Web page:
Subsurface structural models are routinely used for resource estimation, numerical simulations, and risk management; it is therefore important that subsurface models represent the geometry of geological objects accurately. The first step of building a subsurface model is usually interpreting structural features, such as faults and horizons, from a seismic image; the identified structural features are then used to build a subsurface model using interpolation methods. Subsurface models built this way therefore inherit interpretation uncertainties since a single seismic image often supports multiple structural interpretations. In this manuscript, I study the problem of reducing interpretation uncertainties using seismic data. In particular, I study the problem of using seismic data to determine which structural models are more likely than others among an ensemble of geologically plausible structural models. I refer to this problem as appraising structural models using seismic data. The first Part of the manuscript is devoted to seismic imaging. I first propose to use reverse-time migration (RTM) as a preconditioner for waveform inversion. Numerical experiments show that the proposed preconditioner accelerates both linearized waveform inversion (least squares reverse time migration) and nonlinear waveform inversion (full waveform inversion) by at least an order of magnitude. I justify the positive numerical performance of the proposed preconditioner by showing algebraically that a low pass filter of the RTM image can approximate the diagonal elements of the Hessian matrix of the objective function under appropriate assumptions. However, I am still unable to propose a physical meaning of the low pass filtering and how it relates the RTM image to the elements of the diagonal of the Hessian matrix. Then, I propose a generalized extended Kirchhoff imaging operator for velocity modeling; the operator is generalized in the sense that it describes multiple data-domain extensions (e.g. shot, offset, and angle extensions) and image-domain extensions (e.g. time-lag and space-lag extensions) simultaneously. The advantages of the proposed generalized extended operator are twofold: firstly, it allows a unified implementation for multiple extensions (i.e. a single implementation that is valid for multiple extensions); secondly, the operator leads to a unified gradient-based migration velocity analysis (MVA) scheme. I confirm the ability of the proposed generalized extended operator to capture image distortion due to inaccurate velocity by applying it to a ray-based MVA experiment. The second Part of the manuscript is devoted to structural modeling, particularly implicit structural interpolation. I introduce Finite Difference Structural Implicit Modeling (FDSIM). The advantages of FDSIM are twofold: firstly, it is relatively easy to implement and to optimize since it is based on finite differences on regular grids; secondly, because it handles discontinuities by rasterization, FDSIM has shown to easily handle very complex fault networks. The main disadvantage of the method is that it may require a very fine resolution depending on the complexity of the fault network, sometimes leading to memory limits. I also propose new regularization operators; the particularity of these operators is that they do not need to be implemented on boundary nodes, a property which is very appealing in implicit modeling where boundary conditions are usually unknown. I then introduce Finite Element Structural Implicit Modeling (FESIM). FESIM is based on a finite element implementation of the newly proposed regularization operators. I show that the conventional finite element familiar for solving boundary value problems has to be slightly modified for implicit modeling where boundary conditions are usually unknown. The third Part of the manuscript is devoted to appraising structural models/interpretations using seismic data. I introduce and formalize the problem of appraising structural interpretations using seismic data. I propose to solve the problem by generating synthetic data for each structural interpretation and then compute misfit values for each interpretation; this allows us to rank the different structural interpretations. The main challenge of appraising structural models using seismic data is to propose appropriate data misfit functions. I derive a set of conditions that have to be satisfied by the data misfit function for a successful appraisal of structural models. I argue that since it is not possible to satisfy these conditions using vertical seismic profile (VSP) data, it is not possible to appraise structural interpretations using VSP data in the most general case. The conditions imposed on the data misfit function can in principle be satisfied for surface seismic data. In practice however, it remains a challenge to propose and compute data misfit functions that satisfy those conditions. I conclude the manuscript by highlighting practical issues of appraising structural interpretations using surface seismic data. I propose a general data misfit function that is made of two main components: (1) a residual operator that computes data residuals, and (2) a projection operator that projects the data residuals from the data-space into the image-domain. This misfit function is therefore localized in space as it outputs data misfit values in the image-domain. However, I am still unable to propose a practical implementation of this misfit function that satisfies the conditions imposed for a successful appraisal of structural interpretations; this is a subject for further research.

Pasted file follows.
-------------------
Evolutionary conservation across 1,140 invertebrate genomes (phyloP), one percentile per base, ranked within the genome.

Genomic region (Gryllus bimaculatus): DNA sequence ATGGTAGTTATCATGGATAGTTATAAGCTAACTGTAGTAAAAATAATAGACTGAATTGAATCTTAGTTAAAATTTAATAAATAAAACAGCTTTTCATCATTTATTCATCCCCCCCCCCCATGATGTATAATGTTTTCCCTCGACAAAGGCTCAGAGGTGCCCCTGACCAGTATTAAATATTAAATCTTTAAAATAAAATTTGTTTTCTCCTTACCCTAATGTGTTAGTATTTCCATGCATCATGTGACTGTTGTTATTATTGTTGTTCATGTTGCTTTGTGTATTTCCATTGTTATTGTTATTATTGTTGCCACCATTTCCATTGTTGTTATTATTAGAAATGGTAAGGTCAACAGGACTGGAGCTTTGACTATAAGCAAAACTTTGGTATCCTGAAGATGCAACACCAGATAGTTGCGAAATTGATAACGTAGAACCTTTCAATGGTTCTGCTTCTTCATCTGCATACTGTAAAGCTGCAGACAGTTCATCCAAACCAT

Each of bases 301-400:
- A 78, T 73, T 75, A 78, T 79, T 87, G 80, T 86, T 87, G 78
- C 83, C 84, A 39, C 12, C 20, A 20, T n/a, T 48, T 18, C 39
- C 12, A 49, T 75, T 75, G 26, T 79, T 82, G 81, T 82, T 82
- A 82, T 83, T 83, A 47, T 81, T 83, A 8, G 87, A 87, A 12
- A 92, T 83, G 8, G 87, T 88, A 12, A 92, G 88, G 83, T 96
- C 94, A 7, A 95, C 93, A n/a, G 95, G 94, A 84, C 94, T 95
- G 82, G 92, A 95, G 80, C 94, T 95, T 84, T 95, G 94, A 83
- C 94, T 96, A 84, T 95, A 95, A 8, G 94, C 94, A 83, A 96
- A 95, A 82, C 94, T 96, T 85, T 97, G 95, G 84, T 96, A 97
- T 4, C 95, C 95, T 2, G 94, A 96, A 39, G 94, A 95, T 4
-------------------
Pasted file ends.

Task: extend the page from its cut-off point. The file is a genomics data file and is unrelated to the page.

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BibTeX Reference